Sheikh bin Othaimeen was born in Onaiza, Al Qaseem region in 1929 and passed away in January of 2001. Qaseem is north of the capital and one of the most conservative parts of Saudi Arabia. It is said that his grandfather had a vision of receiving a torch from Bin Taimia, a foremost Islamic scholar, and the vision was interpreted that he would have a son or grandson that would be a great Islamic scholar too. I would just like to note here that Bin Taimia came before Sheikh Mohammed bin Abdulalwahab and so even then the latter was not in the equation.
Sheikh bin Othaimeen is, to the highest degree, a respected Sunni Muslim scholar. So much so that whenever I am in a discussion about an issue with a fellow Saudi, many of them treat the Sheikh’s word on the topic almost the same as if it was the Prophet Mohammed’s (PBUH). Saudis and other Muslims reading this will take offence but it is nevertheless true. It is easy to understand why though because Bin Othaimeen was genuine. He didn’t care about money or fame, he truly was devoted to teaching and studying Islam. So much so that while his own family lived in a simple house built the traditional Saudi way out of mud, he hosted a school of students who came from all over the world and paid them stipends. All that was expected of them was to learn the shiekh’s version of Islam.
His overall influence on Saudi legislation and day to day lifestyle is immense, especially in the central, north and south regions. Although other sheikhs were coming to the same conclusions that he made or at least agreed with him, he was the foundation for an Islam that is based strongly on pre-Islamic regional customs and traditions. He was so popular that the kings of Saudi Arabia visited him at his home.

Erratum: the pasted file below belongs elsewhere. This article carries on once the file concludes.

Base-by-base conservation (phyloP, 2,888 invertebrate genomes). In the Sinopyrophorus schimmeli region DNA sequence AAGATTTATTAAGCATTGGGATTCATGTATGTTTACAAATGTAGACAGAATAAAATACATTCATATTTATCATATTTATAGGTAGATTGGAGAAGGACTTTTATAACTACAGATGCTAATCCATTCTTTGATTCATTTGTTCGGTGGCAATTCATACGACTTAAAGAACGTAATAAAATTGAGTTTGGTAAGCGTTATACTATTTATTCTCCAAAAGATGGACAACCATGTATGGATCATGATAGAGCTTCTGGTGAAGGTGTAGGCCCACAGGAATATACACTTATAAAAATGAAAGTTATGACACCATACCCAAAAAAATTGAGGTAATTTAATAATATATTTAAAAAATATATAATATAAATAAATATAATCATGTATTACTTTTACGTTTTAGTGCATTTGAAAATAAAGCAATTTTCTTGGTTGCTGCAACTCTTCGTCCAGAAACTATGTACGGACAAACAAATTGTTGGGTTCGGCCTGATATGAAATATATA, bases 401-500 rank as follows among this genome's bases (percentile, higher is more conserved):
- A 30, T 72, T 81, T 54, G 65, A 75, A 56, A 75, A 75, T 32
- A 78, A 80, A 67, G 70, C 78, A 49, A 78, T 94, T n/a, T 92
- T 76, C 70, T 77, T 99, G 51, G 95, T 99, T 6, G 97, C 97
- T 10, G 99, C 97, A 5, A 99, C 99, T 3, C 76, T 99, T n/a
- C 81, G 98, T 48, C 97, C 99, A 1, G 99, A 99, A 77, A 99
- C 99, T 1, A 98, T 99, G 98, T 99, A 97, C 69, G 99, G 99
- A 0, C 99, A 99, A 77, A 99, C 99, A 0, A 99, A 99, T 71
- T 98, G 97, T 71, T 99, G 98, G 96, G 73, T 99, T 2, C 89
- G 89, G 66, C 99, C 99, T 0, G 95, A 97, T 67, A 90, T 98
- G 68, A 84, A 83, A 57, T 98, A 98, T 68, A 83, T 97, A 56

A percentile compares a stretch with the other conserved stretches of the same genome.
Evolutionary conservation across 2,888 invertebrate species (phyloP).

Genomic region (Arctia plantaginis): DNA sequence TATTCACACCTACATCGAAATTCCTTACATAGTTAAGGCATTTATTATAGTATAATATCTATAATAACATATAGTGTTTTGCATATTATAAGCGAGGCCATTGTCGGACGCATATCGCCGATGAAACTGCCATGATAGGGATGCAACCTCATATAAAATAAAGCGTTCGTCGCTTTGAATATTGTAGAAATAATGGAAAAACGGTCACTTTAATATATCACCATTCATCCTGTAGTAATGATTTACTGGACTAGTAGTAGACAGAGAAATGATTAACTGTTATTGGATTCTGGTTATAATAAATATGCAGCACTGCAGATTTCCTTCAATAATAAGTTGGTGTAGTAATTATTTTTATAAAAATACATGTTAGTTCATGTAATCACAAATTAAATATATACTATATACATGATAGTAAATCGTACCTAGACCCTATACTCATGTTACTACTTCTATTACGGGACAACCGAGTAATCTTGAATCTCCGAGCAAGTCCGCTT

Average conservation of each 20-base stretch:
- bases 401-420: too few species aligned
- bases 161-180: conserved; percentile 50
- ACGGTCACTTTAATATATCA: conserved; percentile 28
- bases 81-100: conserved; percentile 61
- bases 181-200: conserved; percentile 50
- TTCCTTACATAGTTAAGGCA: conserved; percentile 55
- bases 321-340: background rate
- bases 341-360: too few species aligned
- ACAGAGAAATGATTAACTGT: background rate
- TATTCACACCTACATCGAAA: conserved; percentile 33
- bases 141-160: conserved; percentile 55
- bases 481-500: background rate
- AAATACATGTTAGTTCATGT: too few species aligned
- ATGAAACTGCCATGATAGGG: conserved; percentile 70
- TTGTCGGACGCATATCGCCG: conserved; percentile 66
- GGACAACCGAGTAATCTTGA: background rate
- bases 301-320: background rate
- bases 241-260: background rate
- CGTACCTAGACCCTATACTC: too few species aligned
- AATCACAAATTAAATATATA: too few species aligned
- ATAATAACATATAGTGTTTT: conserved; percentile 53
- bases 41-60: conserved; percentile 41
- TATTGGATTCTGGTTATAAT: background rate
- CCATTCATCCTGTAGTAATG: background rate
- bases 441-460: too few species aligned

Another major trend that he helped set is the whole “the infidels are out to get us” ideology; a Western ambiguous “they” whose mission in life is to corrupt us and move us away from our Islamic lifestyle. I never could wrap my mind around this one because if I were a foreign government with interests in another country, I would rather have that country’s people living like monks or nomads and uninterested rather than aware and educated. That way the people won’t interfere with what the foreign governments are getting out of their fields. But to Sheikh Othaimeen our country’s resources were not as big an issue as the puritanical social and moral fabric of our society. Maintaining the status quo became a religious duty. Learning English was not to educate ourselves but to guard ourselves from the “they” infidels and to help us occasionally preach to the ignorant semi-Muslims and infidels.
According to the Shiekh, anything that would look like an imitation of the West should be religiously prohibited, including clothing and general lifestyle choices. His ideology is the real reason why women are banned from driving. And his fatwas were among the first to use the gender mixing argument. Whether we like it or not his teachings still have a deadlock on our society. The only light at the end of the tunnel is that we remain stable for at least a decade while still being exposed to the world through all these new forms of media. Once society gets it through its head that there are no evil “they” out to get their religion, then they’ll be able to see the rest of the world with compassion and be open to taking their place within a more inclusive view of the world.